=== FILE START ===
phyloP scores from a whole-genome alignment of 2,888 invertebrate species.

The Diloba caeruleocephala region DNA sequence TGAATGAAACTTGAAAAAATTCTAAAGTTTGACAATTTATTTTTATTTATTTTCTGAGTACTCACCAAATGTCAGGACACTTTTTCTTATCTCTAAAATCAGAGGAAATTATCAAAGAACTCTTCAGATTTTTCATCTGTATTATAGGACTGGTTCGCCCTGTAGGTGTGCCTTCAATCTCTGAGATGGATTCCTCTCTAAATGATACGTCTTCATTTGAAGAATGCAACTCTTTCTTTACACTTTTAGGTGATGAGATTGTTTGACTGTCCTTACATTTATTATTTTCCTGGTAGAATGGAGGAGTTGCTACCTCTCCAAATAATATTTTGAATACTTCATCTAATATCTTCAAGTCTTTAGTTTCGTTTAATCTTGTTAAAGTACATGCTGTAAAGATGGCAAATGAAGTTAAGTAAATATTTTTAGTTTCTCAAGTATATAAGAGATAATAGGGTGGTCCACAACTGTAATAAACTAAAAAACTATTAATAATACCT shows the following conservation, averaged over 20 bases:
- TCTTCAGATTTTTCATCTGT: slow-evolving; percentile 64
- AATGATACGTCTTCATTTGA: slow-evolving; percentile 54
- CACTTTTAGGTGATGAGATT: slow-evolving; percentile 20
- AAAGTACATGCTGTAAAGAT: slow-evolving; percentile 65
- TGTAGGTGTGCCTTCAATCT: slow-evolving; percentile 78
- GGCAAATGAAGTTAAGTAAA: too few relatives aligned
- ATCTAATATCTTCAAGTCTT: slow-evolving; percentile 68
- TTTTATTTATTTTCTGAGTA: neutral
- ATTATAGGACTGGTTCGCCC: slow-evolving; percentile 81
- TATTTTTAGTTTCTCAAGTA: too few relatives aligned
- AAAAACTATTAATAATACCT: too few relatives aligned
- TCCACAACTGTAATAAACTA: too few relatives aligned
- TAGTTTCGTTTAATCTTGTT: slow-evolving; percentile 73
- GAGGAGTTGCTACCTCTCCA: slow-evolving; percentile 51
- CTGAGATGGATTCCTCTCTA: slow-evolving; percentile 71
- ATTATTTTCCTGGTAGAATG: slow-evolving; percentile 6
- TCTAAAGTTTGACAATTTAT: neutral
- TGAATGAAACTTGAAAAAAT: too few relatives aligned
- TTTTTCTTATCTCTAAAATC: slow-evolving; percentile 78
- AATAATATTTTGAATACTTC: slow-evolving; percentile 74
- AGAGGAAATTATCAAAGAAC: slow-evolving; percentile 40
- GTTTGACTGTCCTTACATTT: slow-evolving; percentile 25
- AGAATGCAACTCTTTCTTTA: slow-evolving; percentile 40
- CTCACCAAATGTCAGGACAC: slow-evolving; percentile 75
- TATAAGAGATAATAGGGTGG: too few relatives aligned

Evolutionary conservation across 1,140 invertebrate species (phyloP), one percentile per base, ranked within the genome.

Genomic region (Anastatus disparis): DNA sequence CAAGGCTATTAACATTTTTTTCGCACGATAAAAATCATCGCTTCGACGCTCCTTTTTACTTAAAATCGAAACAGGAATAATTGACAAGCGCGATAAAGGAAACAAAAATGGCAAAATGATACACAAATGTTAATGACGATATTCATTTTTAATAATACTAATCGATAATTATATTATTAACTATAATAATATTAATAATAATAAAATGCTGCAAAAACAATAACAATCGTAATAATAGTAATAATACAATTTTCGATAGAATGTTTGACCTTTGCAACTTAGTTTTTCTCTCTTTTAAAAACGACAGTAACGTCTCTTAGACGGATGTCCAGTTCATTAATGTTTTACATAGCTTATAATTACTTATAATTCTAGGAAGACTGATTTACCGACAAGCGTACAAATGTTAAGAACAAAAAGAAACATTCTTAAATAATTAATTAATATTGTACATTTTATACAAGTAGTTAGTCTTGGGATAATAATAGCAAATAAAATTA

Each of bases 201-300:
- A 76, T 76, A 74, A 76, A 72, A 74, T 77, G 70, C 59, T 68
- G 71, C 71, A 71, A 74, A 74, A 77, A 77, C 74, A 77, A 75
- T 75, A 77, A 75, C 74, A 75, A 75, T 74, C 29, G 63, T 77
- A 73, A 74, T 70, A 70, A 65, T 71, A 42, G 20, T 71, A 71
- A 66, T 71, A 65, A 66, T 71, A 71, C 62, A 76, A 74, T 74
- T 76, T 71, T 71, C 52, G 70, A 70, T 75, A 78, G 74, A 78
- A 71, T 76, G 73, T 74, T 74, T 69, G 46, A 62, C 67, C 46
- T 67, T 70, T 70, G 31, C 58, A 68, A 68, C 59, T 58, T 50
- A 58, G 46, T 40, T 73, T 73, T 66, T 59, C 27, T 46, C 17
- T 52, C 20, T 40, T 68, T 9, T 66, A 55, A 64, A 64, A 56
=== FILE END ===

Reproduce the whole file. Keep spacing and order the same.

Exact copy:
phyloP scores from a whole-genome alignment of 2,888 invertebrate species.

The Diloba caeruleocephala region DNA sequence TGAATGAAACTTGAAAAAATTCTAAAGTTTGACAATTTATTTTTATTTATTTTCTGAGTACTCACCAAATGTCAGGACACTTTTTCTTATCTCTAAAATCAGAGGAAATTATCAAAGAACTCTTCAGATTTTTCATCTGTATTATAGGACTGGTTCGCCCTGTAGGTGTGCCTTCAATCTCTGAGATGGATTCCTCTCTAAATGATACGTCTTCATTTGAAGAATGCAACTCTTTCTTTACACTTTTAGGTGATGAGATTGTTTGACTGTCCTTACATTTATTATTTTCCTGGTAGAATGGAGGAGTTGCTACCTCTCCAAATAATATTTTGAATACTTCATCTAATATCTTCAAGTCTTTAGTTTCGTTTAATCTTGTTAAAGTACATGCTGTAAAGATGGCAAATGAAGTTAAGTAAATATTTTTAGTTTCTCAAGTATATAAGAGATAATAGGGTGGTCCACAACTGTAATAAACTAAAAAACTATTAATAATACCT shows the following conservation, averaged over 20 bases:
- TCTTCAGATTTTTCATCTGT: slow-evolving; percentile 64
- AATGATACGTCTTCATTTGA: slow-evolving; percentile 54
- CACTTTTAGGTGATGAGATT: slow-evolving; percentile 20
- AAAGTACATGCTGTAAAGAT: slow-evolving; percentile 65
- TGTAGGTGTGCCTTCAATCT: slow-evolving; percentile 78
- GGCAAATGAAGTTAAGTAAA: too few relatives aligned
- ATCTAATATCTTCAAGTCTT: slow-evolving; percentile 68
- TTTTATTTATTTTCTGAGTA: neutral
- ATTATAGGACTGGTTCGCCC: slow-evolving; percentile 81
- TATTTTTAGTTTCTCAAGTA: too few relatives aligned
- AAAAACTATTAATAATACCT: too few relatives aligned
- TCCACAACTGTAATAAACTA: too few relatives aligned
- TAGTTTCGTTTAATCTTGTT: slow-evolving; percentile 73
- GAGGAGTTGCTACCTCTCCA: slow-evolving; percentile 51
- CTGAGATGGATTCCTCTCTA: slow-evolving; percentile 71
- ATTATTTTCCTGGTAGAATG: slow-evolving; percentile 6
- TCTAAAGTTTGACAATTTAT: neutral
- TGAATGAAACTTGAAAAAAT: too few relatives aligned
- TTTTTCTTATCTCTAAAATC: slow-evolving; percentile 78
- AATAATATTTTGAATACTTC: slow-evolving; percentile 74
- AGAGGAAATTATCAAAGAAC: slow-evolving; percentile 40
- GTTTGACTGTCCTTACATTT: slow-evolving; percentile 25
- AGAATGCAACTCTTTCTTTA: slow-evolving; percentile 40
- CTCACCAAATGTCAGGACAC: slow-evolving; percentile 75
- TATAAGAGATAATAGGGTGG: too few relatives aligned

Evolutionary conservation across 1,140 invertebrate species (phyloP), one percentile per base, ranked within the genome.

Genomic region (Anastatus disparis): DNA sequence CAAGGCTATTAACATTTTTTTCGCACGATAAAAATCATCGCTTCGACGCTCCTTTTTACTTAAAATCGAAACAGGAATAATTGACAAGCGCGATAAAGGAAACAAAAATGGCAAAATGATACACAAATGTTAATGACGATATTCATTTTTAATAATACTAATCGATAATTATATTATTAACTATAATAATATTAATAATAATAAAATGCTGCAAAAACAATAACAATCGTAATAATAGTAATAATACAATTTTCGATAGAATGTTTGACCTTTGCAACTTAGTTTTTCTCTCTTTTAAAAACGACAGTAACGTCTCTTAGACGGATGTCCAGTTCATTAATGTTTTACATAGCTTATAATTACTTATAATTCTAGGAAGACTGATTTACCGACAAGCGTACAAATGTTAAGAACAAAAAGAAACATTCTTAAATAATTAATTAATATTGTACATTTTATACAAGTAGTTAGTCTTGGGATAATAATAGCAAATAAAATTA

Each of bases 201-300:
- A 76, T 76, A 74, A 76, A 72, A 74, T 77, G 70, C 59, T 68
- G 71, C 71, A 71, A 74, A 74, A 77, A 77, C 74, A 77, A 75
- T 75, A 77, A 75, C 74, A 75, A 75, T 74, C 29, G 63, T 77
- A 73, A 74, T 70, A 70, A 65, T 71, A 42, G 20, T 71, A 71
- A 66, T 71, A 65, A 66, T 71, A 71, C 62, A 76, A 74, T 74
- T 76, T 71, T 71, C 52, G 70, A 70, T 75, A 78, G 74, A 78
- A 71, T 76, G 73, T 74, T 74, T 69, G 46, A 62, C 67, C 46
- T 67, T 70, T 70, G 31, C 58, A 68, A 68, C 59, T 58, T 50
- A 58, G 46, T 40, T 73, T 73, T 66, T 59, C 27, T 46, C 17
- T 52, C 20, T 40, T 68, T 9, T 66, A 55, A 64, A 64, A 56